Videos also include interviews with and speeches by extremist figures like white nationalist Stefan Molyneux, rape apologist/conspiracy theorist Mike Cernovich, far-right writer/white supremacist conference attendee Jack Donovan, and Pat Stedman, a “Dating + Relationship Coach” who faces five charges in connection with the Jan 6. insurrection.
Last year, Anthony Johnson — the self-proclaimed “Chairman of 21 Studios” — interviewed male supremacist hate group leader Paul Elam for Johnson’s Red Man Group YouTube show. During that interview, Elam remarked that “for the most part” women are “defective” and “outlived their usefulness in many ways.”
Johnson’s Twitter account is, unsurprisingly, a cesspool of misogynistic garbage.
Johnson has called feminism a “toxic hate and supremacist movement” whose “claws” are embedded in “every part of American life and government.” He has described abortion as both a “feminist holocaust” and the “largest genocide in history,” and advocated for banning it.
He opposes the inclusion of women in the military, tweeting that women are “100% made to breed not fight.” He followed this tweet with one in which he wrote, “Putting delicate breeding females in high risk combat and law enforcement roles is extremely delusional.”
Instead, Johnson would rather women simply marry at a young age and have children of their own.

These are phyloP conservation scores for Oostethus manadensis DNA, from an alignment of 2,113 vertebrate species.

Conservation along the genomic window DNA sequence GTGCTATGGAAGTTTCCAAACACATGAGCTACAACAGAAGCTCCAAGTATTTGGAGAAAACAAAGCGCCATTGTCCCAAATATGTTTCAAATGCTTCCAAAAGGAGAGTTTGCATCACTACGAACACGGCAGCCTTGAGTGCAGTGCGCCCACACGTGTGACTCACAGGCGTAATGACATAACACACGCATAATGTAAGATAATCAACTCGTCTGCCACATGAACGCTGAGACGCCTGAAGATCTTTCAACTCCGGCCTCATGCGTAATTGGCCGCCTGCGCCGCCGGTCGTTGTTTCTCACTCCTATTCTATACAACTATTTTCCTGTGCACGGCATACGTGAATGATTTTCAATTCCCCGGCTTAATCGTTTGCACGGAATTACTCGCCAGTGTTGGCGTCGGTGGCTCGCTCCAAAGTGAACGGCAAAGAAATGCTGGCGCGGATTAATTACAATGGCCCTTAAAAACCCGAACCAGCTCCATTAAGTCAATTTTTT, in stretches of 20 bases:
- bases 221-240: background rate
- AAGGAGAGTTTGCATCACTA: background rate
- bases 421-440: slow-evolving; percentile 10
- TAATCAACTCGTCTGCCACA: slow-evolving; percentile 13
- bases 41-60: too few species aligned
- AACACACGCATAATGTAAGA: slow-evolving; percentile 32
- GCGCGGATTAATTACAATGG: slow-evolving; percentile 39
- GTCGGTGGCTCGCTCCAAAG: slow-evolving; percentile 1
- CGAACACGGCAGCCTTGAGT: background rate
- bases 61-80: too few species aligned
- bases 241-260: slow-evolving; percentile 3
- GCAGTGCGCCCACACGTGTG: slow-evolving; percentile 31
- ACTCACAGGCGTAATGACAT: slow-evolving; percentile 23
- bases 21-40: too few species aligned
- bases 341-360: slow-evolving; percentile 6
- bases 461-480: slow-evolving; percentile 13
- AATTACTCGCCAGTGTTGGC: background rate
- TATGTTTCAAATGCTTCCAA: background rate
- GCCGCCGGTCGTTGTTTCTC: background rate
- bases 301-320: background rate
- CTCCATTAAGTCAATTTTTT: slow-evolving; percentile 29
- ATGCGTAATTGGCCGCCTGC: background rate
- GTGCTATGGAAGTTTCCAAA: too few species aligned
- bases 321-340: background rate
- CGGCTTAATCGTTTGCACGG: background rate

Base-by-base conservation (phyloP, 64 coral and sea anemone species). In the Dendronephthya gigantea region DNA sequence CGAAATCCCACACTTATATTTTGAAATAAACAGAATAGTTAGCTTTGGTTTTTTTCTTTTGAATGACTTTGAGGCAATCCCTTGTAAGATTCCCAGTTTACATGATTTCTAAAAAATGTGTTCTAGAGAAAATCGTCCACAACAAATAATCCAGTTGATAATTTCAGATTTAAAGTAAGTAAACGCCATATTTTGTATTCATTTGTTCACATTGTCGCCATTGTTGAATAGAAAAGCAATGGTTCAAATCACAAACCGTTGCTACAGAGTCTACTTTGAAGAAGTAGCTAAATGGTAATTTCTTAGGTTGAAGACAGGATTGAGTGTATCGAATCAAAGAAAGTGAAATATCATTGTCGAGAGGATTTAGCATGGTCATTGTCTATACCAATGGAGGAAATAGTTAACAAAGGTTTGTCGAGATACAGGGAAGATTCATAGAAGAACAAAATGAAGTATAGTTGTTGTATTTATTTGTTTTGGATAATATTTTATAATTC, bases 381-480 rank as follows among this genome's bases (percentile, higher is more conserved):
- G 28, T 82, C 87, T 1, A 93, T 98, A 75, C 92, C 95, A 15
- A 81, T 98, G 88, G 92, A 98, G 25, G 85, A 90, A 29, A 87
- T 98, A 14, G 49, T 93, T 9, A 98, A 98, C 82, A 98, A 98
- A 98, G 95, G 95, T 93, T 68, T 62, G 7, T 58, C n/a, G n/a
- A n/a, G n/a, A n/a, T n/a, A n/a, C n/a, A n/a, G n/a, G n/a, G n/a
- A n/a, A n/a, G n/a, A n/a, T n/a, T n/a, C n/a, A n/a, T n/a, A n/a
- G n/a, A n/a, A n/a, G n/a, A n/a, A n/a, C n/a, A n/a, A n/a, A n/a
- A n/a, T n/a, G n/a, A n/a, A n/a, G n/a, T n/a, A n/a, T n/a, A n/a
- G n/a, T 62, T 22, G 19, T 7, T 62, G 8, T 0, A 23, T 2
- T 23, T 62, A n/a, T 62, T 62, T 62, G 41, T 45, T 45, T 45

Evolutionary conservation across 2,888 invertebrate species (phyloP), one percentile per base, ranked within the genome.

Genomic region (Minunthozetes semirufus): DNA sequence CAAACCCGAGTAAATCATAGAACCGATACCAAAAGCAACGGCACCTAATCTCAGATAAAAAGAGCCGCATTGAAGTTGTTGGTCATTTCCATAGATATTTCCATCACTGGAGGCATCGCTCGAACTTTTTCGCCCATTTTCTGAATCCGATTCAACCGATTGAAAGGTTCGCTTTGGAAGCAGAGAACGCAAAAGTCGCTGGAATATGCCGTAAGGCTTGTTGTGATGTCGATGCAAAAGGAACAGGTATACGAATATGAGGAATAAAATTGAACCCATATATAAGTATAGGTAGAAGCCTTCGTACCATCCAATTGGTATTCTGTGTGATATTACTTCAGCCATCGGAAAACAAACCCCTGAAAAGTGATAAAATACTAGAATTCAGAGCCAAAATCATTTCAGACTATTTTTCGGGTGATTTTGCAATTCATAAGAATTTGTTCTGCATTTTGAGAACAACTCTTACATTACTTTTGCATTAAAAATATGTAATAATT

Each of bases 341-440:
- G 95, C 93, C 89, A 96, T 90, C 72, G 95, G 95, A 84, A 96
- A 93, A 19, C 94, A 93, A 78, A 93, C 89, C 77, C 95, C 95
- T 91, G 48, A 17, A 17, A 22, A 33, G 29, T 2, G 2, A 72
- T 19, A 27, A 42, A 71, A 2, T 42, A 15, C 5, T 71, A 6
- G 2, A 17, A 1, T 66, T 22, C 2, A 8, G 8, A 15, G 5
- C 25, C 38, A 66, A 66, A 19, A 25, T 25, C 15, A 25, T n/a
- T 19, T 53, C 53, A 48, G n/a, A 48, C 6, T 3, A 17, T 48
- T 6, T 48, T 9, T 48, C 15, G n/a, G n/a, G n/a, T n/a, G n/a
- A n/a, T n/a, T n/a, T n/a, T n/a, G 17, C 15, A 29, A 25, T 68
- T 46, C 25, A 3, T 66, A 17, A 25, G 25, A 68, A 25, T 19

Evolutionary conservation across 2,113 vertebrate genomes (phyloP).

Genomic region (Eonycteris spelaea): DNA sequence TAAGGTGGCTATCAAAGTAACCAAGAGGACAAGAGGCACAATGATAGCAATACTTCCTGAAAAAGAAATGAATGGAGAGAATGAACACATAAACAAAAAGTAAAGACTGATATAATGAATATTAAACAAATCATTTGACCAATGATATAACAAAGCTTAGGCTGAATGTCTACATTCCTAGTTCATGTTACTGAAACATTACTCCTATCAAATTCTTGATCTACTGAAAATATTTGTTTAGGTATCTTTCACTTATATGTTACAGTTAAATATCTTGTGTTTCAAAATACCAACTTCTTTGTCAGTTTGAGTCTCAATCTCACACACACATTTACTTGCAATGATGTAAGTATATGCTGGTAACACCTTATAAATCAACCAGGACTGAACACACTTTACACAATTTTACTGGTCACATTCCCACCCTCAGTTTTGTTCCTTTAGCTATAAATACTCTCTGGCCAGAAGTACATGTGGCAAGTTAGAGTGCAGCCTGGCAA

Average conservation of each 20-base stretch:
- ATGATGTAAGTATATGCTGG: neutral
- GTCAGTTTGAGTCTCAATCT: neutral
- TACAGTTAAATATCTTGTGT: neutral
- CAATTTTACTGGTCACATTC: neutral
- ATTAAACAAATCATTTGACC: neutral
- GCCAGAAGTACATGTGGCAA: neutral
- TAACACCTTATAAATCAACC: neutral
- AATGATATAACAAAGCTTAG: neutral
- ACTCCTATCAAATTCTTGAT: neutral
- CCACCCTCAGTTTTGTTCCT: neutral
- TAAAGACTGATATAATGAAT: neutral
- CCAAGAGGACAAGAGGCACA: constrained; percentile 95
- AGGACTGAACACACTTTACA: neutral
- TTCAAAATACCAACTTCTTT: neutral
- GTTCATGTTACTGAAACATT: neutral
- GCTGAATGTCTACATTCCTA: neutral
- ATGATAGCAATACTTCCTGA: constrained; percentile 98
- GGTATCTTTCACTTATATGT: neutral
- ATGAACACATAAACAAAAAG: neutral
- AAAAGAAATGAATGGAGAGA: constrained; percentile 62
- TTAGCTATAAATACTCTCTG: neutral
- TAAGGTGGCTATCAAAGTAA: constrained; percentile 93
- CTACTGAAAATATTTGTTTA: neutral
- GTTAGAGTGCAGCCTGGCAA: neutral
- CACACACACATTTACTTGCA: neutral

“Women should aim to get knocked up as young as they can for best results,” he opined in a May 17, 2021 tweet. In fact, Johnson tweeted in July that he wouldn’t “consider women over 25 for breeding.” “Aim higher, younger, and hotter,” he advised.
Johnson has also stated that adult women should continue living with their parents “until they are taken in marriage,” and that their parents should restrain them with a “shock collar” if need be. On July 29, 2021 he tweeted that “Women will not be great again until they are all barefoot and pregnant. ALL of them.”
In August, Johnson tweeted messages that appeared supportive of the Taliban’s takeover of Afghanistan.
In one tweet Johnson described the Taliban as a “bunch of uncivilized red necks [sic]” who “took their country back from a puppet government and foreign invaders.” In another he claimed that “What happened in #Afghanistan is the exact reason government wants everyone to be unarmed. They hate being overthrown.”
In a third tweet he appeared to brag that “The future in #Afghanistan is 100% patriarchy.”
During his CPAC interview — and much to Johnson’s delight — Joe Kent declared that he is “totally against abortion,” which he called a form of “eugenics” and compared to slavery and segregation. “They’re trying to do population control on minority populations and on impoverished people,” Kent said.